a lovely flour kindly sent to me by Franko (his post on Watson's Mill is here):
 

***


For the United States (San Francisco, CA), SFBI Miche, a formula posted by dmsnyder - thanks so much, David!:
 

 

***

For the United States and Sweden, two breads presented at WheatStalk 2012 (Chicago, IL):
Richard Miscovich's 100% Sprouted Whole Wheat       Solveig Tofte's Vort Limpa Rye (Orange, Anise, Fennel)
    

 


***

For France, Roasted Garlic Fougasse, from Jeffrey Hamelman’s book Bread, and MC-Farine’s Pain de l’Abbaye Saint-Wandrille:
 



***


For Germany, a variation of Jeffrey Hamelman’s 80% Rye with a Rye-Flour Soaker (honey, walnuts, spice):
 



***

For Russia, Andrew Whitley’s Borodinsky (from his book, Bread Matters), flavored with beautiful coriander:
 

 

There was a world of great flavor with these breads - very happy to remember how good these breads tasted,
for World Bread Day :^)

Happy baking everyone!
:^) breadsong




 

Virtus's picture
Virtus

'Home Baked' by Hanne Risgaard

I was wondering if anyone that has purchased Ms Risgaard's book has had a chance to check out her 'Real Rye Bread' recipe. I don't understand why she mixed all of the dough ingredients and then takes out 400 grams of the dough and saves it for the next bake. How long can this be kept? I presume you don't use sourdough then, just the dough amount, in your next bake. I just have never read about this technique except for a simpler formula using only flour, water, sourdough and salt.

Thanks, Esther.

PiPs's picture
PiPs

Tartine’s sesame bread + tempered high extraction miche

Two years ago Nat purchased Chad Robertson’s Tartine Bread for my birthday and wrote an inscription on the inside cover … ‘To inspire you’

When I want to shake things up in my kitchen and try something different this is the book I turn to. I love the restlessness and pursuit of perfection in the stories. For me, this is its inspiration. It is not a manual and it is not a handbook … it’s the story of a journey.

While I have baked many of the formulas in Tartine Bread over the years I have not experimented enough with Chad’s schedule for maintaining a leaven. This was to be part of my inspiration this week so I converted a portion of my firm levain into a 100% hydration starter fed with 50% freshly milled wheat and 50% plain flour.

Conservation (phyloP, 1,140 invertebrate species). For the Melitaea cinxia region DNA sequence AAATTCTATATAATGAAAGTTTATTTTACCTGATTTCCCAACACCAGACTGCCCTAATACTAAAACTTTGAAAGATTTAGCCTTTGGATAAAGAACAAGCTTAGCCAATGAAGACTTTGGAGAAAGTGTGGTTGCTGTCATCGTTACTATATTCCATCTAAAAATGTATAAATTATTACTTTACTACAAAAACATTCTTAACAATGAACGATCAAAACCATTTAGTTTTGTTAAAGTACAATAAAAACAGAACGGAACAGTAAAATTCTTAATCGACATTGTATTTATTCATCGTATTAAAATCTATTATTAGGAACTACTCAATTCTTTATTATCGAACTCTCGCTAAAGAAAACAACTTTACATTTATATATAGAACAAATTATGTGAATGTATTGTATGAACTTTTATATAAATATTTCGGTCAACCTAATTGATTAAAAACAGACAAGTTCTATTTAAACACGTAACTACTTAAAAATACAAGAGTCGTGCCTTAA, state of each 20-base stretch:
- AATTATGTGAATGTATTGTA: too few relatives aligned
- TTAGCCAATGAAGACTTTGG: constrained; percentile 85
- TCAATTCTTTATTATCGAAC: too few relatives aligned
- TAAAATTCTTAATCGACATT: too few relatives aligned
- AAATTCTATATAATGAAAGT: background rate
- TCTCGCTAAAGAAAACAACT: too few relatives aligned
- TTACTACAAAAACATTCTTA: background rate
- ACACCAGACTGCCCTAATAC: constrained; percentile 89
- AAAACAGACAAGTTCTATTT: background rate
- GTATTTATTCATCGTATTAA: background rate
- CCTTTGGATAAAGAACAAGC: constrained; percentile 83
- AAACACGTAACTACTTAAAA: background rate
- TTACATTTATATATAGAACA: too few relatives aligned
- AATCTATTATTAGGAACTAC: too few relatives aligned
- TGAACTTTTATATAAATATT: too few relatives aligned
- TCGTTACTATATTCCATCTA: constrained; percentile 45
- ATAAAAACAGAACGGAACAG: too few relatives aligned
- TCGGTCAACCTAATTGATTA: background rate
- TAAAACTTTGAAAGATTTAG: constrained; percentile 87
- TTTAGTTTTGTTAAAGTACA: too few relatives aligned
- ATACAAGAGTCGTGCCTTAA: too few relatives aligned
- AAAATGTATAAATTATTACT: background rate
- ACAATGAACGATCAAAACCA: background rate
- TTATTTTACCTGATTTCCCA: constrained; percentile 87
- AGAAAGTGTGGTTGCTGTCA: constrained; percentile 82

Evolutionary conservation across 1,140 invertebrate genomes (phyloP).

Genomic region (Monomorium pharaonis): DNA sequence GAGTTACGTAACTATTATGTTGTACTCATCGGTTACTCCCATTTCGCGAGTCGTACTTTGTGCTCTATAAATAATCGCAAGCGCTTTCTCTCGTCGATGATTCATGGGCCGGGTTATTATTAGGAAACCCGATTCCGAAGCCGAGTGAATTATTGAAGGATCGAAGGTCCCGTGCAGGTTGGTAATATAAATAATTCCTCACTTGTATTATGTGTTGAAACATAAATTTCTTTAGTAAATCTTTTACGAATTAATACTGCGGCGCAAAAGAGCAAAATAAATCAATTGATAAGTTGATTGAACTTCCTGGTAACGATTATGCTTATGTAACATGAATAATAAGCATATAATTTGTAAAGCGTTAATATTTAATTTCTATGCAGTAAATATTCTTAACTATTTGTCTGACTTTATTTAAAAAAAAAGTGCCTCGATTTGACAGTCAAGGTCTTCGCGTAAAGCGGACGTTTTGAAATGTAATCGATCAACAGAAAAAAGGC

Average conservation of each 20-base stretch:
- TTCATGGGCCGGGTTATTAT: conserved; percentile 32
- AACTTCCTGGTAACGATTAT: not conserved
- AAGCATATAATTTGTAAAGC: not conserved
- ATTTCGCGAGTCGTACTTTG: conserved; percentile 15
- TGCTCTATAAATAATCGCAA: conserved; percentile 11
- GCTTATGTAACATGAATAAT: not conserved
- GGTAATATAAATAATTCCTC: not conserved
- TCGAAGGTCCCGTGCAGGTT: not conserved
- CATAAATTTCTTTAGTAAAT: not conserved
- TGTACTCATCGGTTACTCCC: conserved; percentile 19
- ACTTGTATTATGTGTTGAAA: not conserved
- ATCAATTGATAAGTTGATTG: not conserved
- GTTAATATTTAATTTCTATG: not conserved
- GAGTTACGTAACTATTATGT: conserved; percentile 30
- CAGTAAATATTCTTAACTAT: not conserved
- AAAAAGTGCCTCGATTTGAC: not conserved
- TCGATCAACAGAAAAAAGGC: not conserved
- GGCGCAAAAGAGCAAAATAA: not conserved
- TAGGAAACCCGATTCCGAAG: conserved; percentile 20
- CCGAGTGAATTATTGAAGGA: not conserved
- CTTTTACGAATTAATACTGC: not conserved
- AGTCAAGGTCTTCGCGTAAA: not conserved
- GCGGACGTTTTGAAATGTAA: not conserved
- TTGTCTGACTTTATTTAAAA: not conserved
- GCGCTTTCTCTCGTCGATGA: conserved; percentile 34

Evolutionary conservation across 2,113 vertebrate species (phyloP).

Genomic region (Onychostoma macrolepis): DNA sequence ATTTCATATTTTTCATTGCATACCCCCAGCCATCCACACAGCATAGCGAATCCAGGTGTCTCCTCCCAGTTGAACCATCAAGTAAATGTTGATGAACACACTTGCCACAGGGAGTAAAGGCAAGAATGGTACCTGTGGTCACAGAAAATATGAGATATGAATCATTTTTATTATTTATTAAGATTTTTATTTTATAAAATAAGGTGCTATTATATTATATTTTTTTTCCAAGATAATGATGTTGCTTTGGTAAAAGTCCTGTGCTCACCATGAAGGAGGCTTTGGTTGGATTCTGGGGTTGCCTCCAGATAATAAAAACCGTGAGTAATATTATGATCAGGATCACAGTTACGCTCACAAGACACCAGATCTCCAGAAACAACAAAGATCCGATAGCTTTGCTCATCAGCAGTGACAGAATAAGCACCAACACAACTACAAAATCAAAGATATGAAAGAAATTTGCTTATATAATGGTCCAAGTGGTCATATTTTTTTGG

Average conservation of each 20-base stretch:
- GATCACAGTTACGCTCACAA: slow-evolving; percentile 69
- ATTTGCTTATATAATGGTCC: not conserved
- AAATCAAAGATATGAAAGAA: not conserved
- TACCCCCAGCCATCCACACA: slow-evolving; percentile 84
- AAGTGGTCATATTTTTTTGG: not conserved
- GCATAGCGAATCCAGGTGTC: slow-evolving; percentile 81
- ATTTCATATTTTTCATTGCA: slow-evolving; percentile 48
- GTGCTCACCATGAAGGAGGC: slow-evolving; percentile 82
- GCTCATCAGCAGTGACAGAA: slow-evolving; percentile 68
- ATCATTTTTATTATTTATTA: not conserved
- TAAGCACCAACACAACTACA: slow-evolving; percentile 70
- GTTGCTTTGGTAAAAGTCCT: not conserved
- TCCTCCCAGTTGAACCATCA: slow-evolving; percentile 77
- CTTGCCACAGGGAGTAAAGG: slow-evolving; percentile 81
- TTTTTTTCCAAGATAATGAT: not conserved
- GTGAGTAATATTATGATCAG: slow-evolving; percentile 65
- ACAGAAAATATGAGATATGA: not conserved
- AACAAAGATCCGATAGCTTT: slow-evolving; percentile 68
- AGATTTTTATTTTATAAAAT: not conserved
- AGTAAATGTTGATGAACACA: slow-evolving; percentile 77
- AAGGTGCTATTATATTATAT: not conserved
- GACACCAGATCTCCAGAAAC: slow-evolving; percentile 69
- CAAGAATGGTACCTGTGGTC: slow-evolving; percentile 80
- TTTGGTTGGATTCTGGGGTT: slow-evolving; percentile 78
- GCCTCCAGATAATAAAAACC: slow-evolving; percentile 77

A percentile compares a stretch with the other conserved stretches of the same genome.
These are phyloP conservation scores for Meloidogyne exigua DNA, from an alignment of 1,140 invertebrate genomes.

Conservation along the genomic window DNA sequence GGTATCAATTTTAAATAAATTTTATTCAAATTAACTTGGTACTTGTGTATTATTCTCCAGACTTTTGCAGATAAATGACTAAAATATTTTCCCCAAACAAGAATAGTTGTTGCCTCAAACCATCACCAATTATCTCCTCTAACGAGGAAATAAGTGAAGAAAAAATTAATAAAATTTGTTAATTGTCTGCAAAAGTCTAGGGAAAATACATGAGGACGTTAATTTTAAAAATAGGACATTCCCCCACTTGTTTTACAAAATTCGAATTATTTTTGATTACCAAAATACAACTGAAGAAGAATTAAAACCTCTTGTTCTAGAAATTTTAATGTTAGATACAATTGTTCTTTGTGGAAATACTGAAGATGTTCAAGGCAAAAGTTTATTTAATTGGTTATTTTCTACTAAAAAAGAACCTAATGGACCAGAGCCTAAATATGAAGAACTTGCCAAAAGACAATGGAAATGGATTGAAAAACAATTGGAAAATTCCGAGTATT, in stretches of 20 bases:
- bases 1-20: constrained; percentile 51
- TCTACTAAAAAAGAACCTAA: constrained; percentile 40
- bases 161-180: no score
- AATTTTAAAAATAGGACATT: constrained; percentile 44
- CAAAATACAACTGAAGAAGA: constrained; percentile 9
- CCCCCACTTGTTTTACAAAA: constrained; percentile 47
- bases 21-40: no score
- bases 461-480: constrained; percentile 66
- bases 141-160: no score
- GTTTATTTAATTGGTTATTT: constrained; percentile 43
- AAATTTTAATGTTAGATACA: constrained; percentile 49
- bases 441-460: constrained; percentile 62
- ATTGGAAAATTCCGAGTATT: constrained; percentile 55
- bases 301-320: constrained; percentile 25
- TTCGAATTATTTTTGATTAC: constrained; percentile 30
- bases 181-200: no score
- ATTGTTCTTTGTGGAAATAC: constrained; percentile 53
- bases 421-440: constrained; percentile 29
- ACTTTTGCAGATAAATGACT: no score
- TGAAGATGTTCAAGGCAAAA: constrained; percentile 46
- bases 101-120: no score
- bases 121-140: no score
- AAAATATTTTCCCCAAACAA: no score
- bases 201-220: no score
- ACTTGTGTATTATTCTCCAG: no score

The trick is, you see, to catch Chad's leaven at the perfect time. I find this is even more critical for me using fresh milled flour and I have on many occasions had to do an intermediate build to save an over-fermented leaven. And the best (and cheapest) tool I have found for judging leaven readiness? … my nose!

After fermenting in the cool night air the leaven passed both the float and sniff tests (sounds gross) and was then mixed into the dough. Tartine’s sesame loaf uses the basic country bread formula with a cup of toasted unhulled sesame seeds mixed through the dough in the early stages of bulk fermentation.

The slow gentle dough manipulation is relaxing, but I still find it a high maintenance bread to prepare. Keeping temperatures maintained with a small amount of dough over a four period can be tricky during the seasons and the constant attention required for turning the dough can be frustrating. In the end however I was rewarded with subtle dough that shaped easily and bloomed beautifully in a hot oven.

The sesame flavours are subtle. I think Nat was expecting stronger flavours from this bread and was surprised by its sleepy nature. A tablespoon of sesame oil in the dough could be a nice addition without overpowering any of the future flavours that would be stacked on a slice or two.

 

My miche adventures continue …

My experimentation with creating high extraction flour has moved on to the process of tempering. By slowly adding a controlled amount of moisture to grain over a period of time, the bran will toughen allowing easier (and larger) separation when milling. My process of tempering is high-touch. I don’t own a grain moisture meter so I was extremely careful that the grain was dry to touch before milling.

One percent of water a day was added to the grain over a four day period followed by a final 24 hours rest before milling. Normally I mill cold grains from the fridge but have heard that this can lead to the bran shattering into smaller pieces so I instead milled room temperature grains. I feel like I am a bit stuck with this. The small stones on my mill have a tendency to heat up the flour quite substantially but I do end up with larger pieces of bran and softer flour using this process. Hmmm …